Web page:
[To Joseph PRIESTLEy.]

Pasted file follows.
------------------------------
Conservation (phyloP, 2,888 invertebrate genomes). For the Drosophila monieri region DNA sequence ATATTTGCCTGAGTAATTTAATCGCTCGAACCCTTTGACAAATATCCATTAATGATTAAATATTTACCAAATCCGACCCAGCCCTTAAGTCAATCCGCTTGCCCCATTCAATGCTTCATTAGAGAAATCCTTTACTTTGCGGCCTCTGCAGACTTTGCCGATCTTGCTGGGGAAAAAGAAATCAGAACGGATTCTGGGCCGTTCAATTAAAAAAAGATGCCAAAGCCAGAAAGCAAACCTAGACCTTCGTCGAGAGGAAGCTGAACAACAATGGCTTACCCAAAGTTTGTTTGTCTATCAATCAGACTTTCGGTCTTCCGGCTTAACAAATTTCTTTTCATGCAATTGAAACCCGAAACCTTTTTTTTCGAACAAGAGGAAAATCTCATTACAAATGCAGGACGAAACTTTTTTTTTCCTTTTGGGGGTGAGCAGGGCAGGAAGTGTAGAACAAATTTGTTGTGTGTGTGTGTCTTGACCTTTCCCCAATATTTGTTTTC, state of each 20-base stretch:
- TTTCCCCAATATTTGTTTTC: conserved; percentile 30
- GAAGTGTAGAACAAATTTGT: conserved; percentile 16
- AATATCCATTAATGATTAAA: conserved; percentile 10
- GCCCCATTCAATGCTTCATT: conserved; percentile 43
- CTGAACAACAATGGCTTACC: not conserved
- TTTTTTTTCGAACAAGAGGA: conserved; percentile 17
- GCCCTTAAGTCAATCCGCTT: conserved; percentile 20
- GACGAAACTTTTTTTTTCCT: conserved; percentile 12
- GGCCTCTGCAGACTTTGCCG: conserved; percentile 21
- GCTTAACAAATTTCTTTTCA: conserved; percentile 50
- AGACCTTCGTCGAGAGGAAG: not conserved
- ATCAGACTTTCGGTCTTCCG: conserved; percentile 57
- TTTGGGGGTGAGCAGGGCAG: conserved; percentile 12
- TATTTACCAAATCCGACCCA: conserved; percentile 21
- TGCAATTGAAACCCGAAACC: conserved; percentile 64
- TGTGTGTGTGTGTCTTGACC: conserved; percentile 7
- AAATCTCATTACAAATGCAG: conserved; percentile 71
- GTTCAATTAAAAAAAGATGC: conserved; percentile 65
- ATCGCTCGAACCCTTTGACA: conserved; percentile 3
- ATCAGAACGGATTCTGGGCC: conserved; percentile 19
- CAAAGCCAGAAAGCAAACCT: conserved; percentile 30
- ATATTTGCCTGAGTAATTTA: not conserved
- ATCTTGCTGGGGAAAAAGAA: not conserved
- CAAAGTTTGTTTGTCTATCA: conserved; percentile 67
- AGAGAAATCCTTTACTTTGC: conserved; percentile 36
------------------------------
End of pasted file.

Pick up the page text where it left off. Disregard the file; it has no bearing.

Progress of Science — All Situations have their Inconveniences — Illustrative Anecdote. - PAssy, 8 February, 1780. DEAR SIR : Your kind letter of September 27th came to hand but very lately, the bearer having stayed long in Holland. I always rejoice to hear of your being still employed in experimental researches into nature, and of the success you meet with. The rapid progress true science now makes occasions my regretting sometimes that I was born so soon. It is impossible to imagine the height to which may be carried in a thousand years the power of man over matter. We may, perhaps, learn to deprive large masses of their gravity, and give them absolute levity, for the sake of easy transport. Agriculture may diminish its labor and double its produce ; all diseases may by sure means be prevented or cured, not excepting even that of old age, and our lives lengthened at pleasure even beyond the antediluvian standard. O that moral science were in as fair a way of improvement! that men would cease to be wolves to one another, and that human beings would at length learn what they now improperly call humanity'